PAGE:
Centenary Celebrations of International Women’s Day
by Elizabeth Menon
Centenary Celebrations of International Women’s Day
As we celebrate the 100th year of International Women’s Day, one needs to be clear as to what this is all about! It is a celebration of women, economic, political, social and cultural achievements of women, bygone, contemporary and future. There may be difference of opinion about how an International Women’s Day came into being, but there is a general consensus that it was originally staged against poor working conditions for women, sexual violence, discrimination and intimidation, and at the same time to draw attention to working towards better pay and voting rights – textile workers in New York staged a protest on 8 March 1857 and another protest on 19 March 1911, but finally it was decided to celebrate this prestigious event on 8 March every year. This day is an official holiday in around 15 countries, including China, Russia and Vietnam, and the US celebrates the month of March as ‘Women’s History Month’!
Celebrations take different forms all over the world, exhibitions, fund-raising, seminars, charity events, sports or cooking event, but all these festivities aim to commemorate the achievements of women all over the world. International Women’s Day is celebrated throughout UK, but University of Reading organized a seminar on 8 March: ‘Business and Pleasure’: ‘Women, work and the professionalization of farming as a female career in England’, and an exhibition from 11 January to 19 April, to coincide with the International Women’s Day: ‘Land ladies: women and farming in England, 1900-1945’, highlighting the different roles that women played in the first half of the century – the exhibition tells the story of women who have always worked in farming, though their contribution have been mostly hidden from history! Women have achieved greatness in all walks of life, and proved beyond doubt that women can do anything men can do, and much more, but the recognition and the gender equality are still evading them! There was a move to abolish International Women’s Day as women have come a long way and therefore, celebrating such a day would amount to saying that women don’t feel equal to men – but the truth is far from it – women are not given the gender equality, which is evident mostly in the field of politics, business and senior management posts!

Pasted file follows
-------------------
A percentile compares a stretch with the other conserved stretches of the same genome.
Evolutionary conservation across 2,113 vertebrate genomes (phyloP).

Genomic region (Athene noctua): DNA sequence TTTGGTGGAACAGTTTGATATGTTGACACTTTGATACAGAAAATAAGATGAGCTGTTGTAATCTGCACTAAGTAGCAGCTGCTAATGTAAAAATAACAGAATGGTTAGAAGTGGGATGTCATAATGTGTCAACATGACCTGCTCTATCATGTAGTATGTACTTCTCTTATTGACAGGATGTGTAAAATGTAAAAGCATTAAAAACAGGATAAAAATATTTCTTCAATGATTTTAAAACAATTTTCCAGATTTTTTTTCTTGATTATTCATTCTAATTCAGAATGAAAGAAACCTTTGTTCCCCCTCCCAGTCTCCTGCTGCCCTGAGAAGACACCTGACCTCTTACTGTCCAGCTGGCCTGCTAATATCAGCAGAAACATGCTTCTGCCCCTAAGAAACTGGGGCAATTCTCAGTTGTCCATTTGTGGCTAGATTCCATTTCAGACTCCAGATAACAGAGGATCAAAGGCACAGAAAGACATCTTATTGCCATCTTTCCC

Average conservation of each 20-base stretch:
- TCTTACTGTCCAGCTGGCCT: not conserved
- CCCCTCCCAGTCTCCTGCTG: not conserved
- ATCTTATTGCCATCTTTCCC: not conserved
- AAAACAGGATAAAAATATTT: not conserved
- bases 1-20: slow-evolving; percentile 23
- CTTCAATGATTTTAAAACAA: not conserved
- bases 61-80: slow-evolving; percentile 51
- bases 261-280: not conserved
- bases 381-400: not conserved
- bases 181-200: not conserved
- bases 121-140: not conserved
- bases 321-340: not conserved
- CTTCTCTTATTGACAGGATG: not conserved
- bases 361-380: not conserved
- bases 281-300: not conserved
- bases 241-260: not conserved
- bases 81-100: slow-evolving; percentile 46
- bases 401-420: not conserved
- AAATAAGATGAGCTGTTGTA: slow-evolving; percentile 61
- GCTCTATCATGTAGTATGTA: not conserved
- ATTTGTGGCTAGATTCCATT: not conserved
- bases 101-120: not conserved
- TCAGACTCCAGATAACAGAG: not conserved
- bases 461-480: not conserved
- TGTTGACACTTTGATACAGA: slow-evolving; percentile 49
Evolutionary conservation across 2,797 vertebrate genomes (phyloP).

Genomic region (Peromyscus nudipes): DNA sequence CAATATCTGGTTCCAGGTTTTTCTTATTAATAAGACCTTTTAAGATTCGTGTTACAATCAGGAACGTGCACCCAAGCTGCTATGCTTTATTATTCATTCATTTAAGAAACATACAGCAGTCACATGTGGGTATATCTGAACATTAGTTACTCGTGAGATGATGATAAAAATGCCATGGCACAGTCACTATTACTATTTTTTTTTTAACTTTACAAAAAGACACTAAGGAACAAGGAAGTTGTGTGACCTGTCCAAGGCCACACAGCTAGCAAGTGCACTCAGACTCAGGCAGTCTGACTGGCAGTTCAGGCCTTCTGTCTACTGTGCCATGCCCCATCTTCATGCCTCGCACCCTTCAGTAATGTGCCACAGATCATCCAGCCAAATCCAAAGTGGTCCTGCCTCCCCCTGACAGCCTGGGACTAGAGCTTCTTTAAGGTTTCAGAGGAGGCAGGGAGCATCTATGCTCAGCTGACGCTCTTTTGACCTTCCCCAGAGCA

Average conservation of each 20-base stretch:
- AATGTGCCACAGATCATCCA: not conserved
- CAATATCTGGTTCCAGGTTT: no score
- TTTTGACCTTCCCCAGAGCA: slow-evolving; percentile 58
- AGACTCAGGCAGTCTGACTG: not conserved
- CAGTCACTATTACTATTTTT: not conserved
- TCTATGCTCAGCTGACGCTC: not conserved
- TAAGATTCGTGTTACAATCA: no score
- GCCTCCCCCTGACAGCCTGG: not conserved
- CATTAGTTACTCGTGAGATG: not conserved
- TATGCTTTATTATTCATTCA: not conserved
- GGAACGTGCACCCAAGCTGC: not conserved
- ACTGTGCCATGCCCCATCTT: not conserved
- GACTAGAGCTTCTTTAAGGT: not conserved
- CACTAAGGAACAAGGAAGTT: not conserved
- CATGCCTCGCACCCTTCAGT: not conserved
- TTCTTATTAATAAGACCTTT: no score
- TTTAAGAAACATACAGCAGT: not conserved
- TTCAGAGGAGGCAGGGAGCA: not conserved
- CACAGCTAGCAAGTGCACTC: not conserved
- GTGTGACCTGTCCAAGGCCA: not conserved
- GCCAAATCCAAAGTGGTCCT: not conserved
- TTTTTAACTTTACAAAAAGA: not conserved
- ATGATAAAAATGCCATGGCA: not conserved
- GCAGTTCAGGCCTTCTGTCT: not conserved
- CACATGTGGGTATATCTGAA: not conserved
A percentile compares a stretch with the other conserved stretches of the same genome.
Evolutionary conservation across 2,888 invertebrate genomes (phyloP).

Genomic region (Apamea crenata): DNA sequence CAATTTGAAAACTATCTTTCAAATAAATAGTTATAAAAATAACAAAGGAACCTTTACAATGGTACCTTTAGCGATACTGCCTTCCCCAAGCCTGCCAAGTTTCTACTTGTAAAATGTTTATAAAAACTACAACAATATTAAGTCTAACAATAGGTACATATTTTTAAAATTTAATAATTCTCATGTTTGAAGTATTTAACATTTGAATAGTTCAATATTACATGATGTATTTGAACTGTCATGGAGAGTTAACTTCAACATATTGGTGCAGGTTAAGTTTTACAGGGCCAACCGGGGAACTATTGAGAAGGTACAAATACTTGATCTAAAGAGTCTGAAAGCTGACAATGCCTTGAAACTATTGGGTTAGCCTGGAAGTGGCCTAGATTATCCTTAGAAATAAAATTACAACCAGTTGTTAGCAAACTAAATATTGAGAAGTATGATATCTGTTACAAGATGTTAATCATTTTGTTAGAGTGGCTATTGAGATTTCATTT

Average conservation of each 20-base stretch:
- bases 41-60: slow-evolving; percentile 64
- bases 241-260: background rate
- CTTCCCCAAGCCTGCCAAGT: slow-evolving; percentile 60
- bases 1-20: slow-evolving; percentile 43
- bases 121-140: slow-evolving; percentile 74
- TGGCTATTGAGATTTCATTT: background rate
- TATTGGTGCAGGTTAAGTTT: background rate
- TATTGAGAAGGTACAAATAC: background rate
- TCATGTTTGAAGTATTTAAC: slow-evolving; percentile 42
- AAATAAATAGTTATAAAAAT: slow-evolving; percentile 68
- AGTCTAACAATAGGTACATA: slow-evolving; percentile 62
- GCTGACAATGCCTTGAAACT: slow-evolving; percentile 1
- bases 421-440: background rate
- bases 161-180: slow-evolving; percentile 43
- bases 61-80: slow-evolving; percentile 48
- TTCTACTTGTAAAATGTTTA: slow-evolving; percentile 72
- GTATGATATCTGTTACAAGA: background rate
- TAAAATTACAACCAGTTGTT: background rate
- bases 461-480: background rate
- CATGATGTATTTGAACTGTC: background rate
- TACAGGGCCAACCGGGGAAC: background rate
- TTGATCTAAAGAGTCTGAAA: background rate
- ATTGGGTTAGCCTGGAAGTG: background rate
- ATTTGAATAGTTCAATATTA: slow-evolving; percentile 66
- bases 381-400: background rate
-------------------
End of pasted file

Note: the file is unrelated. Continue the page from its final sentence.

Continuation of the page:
Kathryn Bigelow was the first Woman ever to win an Oscar for the Best Director and Best film, at the 82nd Academy Awards for her film ‘The Hurt Locker’, on the eve of the 99th International Women’s Day in 2010; Halle Berry was the first black Woman to receive the Oscar for the Best Actress, for ’Monster’s Ball’ in 2001!Those women who broke the mould are surely an inspiration and it’s only just that we remember at least some of the women from India on this prestigious day: Indira Gandhi (First Woman Prime Minister), Sarojini Naidu (First Governor), Vijay Lakshmy Pandit (First Woman president of UN), Durga Khote (First Woman in Indian Cinema), Kiran Bedi (First IPS officer), Kalpana Chawla (First Indian-born Woman Astronaut), Fathima Beevi (First woman judge of the Supreme Court), Padmavathy Bandopadhyay(First Air Vice Marshal: a specialist in Aviation Medicine, who was commissioned in the IAF in 1968 after passing out of the Armed Forces Medical College (AFMC), Pune), Punita Arora (First Lt General in the Armed Forces, also from AFMC, first Woman Commandant of AFMC, and a Specialist in Gynaecology) -- and one should remember here Margaret Thatcher, Elizabeth Blackwell (First Woman Doctor), Madame Curie, Jacky Kennedy, and many more!
Atrocities are committed against women of all ages around the world and unfortunately, justice may never be served for most of these women. Trafficking for commercial and sexual exploitation or forced labour, sadly, is the new form of ‘Slavery’, and this is the fastest growing criminal activity in spite of having a ‘Trafficking Protocol’, signed by around 135 countries. 'Honour killing', bride burning, bride kidnapping, domestic violence and female infanticide are some of the brutalities that women have to endure. According to the UNICEF, more than 5000 brides are killed every year! Female Genital Mutilation (FGM) is still prevalent in Africa, especially Sudan, leading to complications or even death. These women have to endure health risk, civil and human right violations and the culprits are caught only when a victim dies! Health risks include sexually transmitted infections, HIV/AIDS, Chlamydia infection, gonorrhoea, pelvic inflammatory disease, infertility, cancer of cervix, unwanted pregnancy, abortion, maternal death, depression, drug abuse, and inability to lead a normal life, etc.